When we got Josiah's autism diagnosis, it knocked the wind out of us. We saw many of the dreams and ideas for our son blow away. I battled in the only way I knew how: I jumped right into research and advocacy. I've spent the years since his diagnosis trying to anticipate what may cause a massive meltdown with him so that I could help him side-step it. In doing so, I began to get a "feel" of how to parent him. To give you an example of what I mean, I'll tell you another story. This one is about his birthday this year.

Josiah loves Rise of the Guardians, Star Wars, and Spiderman 3 -- "the black one, mama!"

I got him none of those things for his birthday. You see, I had suffered with him through too many "I've lost/broken my very favorite toy" meltdowns to get him birthday gifts he would fall in love with. Typical children will throw a tantrum. Josiah will cry for hours and obsessively grieve for months. (This afternoon, he began crying in his room over a toy lion he had broken beyond repair last year.) I decided that, to help him avoid being hurt, I'd keep him from falling in love. So, I concocted a mom-plan that became my mantra for a while -- get him things he'll like, but not love. At his party, he opened all of his gifts from me with a general, "meh." Exactly what you want from your kid when you give him a present. Apparently, my plan had worked like a charm.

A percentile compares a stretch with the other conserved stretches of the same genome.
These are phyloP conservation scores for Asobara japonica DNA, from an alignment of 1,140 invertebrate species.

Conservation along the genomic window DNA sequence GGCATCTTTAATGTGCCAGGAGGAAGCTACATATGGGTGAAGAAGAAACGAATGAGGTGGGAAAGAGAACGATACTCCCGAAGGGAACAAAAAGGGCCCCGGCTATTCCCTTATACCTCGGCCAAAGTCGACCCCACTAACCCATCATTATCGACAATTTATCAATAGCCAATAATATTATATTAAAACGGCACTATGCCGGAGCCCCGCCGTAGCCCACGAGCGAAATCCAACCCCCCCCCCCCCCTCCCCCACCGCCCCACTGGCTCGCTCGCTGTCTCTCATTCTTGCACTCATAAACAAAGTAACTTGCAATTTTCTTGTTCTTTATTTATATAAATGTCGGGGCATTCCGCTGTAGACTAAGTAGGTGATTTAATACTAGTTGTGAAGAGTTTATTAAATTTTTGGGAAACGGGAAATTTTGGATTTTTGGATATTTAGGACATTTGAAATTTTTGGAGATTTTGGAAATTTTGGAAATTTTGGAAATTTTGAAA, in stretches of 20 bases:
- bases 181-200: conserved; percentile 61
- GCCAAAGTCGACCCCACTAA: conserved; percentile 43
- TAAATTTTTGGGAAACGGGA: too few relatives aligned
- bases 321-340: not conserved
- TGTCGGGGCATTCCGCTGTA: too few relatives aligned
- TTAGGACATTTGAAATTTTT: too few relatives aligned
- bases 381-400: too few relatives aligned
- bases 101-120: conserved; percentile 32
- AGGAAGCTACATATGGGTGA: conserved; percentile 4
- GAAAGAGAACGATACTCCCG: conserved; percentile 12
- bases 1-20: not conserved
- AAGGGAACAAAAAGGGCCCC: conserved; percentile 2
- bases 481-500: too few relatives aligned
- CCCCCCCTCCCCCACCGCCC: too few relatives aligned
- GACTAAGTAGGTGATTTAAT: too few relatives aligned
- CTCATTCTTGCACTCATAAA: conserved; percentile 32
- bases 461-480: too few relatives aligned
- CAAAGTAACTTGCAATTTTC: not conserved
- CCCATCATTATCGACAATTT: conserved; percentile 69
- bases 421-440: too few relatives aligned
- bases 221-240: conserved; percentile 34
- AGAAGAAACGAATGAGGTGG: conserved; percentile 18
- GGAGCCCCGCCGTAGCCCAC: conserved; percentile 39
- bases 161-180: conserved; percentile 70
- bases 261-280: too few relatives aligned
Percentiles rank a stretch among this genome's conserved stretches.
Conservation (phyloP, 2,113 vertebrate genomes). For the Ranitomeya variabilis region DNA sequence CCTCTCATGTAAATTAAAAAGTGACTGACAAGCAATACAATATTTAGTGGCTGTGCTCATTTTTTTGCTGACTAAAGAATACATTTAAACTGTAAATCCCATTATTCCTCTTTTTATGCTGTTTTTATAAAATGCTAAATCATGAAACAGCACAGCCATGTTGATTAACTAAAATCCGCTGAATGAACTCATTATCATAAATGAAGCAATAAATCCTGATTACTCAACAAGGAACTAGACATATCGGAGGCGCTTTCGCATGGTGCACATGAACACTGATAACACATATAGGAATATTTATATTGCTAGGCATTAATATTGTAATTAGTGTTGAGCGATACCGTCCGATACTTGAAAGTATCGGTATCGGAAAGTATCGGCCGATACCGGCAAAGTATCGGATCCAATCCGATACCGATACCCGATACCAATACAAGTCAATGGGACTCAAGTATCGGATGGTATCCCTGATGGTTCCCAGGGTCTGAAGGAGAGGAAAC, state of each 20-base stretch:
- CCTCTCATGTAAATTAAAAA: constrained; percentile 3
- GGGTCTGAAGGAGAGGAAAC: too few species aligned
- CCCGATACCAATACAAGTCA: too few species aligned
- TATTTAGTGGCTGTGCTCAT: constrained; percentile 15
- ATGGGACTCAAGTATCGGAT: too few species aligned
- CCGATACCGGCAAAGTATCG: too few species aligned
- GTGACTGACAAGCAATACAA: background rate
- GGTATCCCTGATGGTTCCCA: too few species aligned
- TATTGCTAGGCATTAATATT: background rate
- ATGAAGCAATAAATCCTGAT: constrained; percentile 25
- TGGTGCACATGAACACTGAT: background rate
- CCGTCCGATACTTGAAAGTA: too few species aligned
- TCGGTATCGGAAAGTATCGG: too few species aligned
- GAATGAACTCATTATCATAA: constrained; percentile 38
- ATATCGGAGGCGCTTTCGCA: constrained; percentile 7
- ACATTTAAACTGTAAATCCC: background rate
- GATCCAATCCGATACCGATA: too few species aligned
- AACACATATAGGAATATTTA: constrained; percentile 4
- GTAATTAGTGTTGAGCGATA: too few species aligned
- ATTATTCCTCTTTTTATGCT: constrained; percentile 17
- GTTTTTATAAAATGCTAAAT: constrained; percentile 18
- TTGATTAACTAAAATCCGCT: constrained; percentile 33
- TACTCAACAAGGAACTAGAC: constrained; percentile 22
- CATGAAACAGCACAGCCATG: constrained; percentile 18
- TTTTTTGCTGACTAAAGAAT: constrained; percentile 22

After he was so crestfallen at his birthday party, I made the brave decision to get him all the things he would genuinely love for Christmas. Should meltdowns occur, I'd just deal with them. His squeals, laughter and exclamations of happiness on Christmas morning were a balm to my worried soul. It felt, to use the word all families of children with special needs avoid, normal.

He's growing up, and so am I. We're both still figuring this thing out, and we'll both learn how to keep the balance together. I can't tell you that we won't get hurt, or that we won't feel brokenhearted, but I can tell you that I'm sure that now is the time. For Josiah and for me, it's time. It's time to shed the training wheels, give him a gentle push and lift my hand off of the banana-shaped seat -- but not before checking the immediate area for menacing thorn bushes.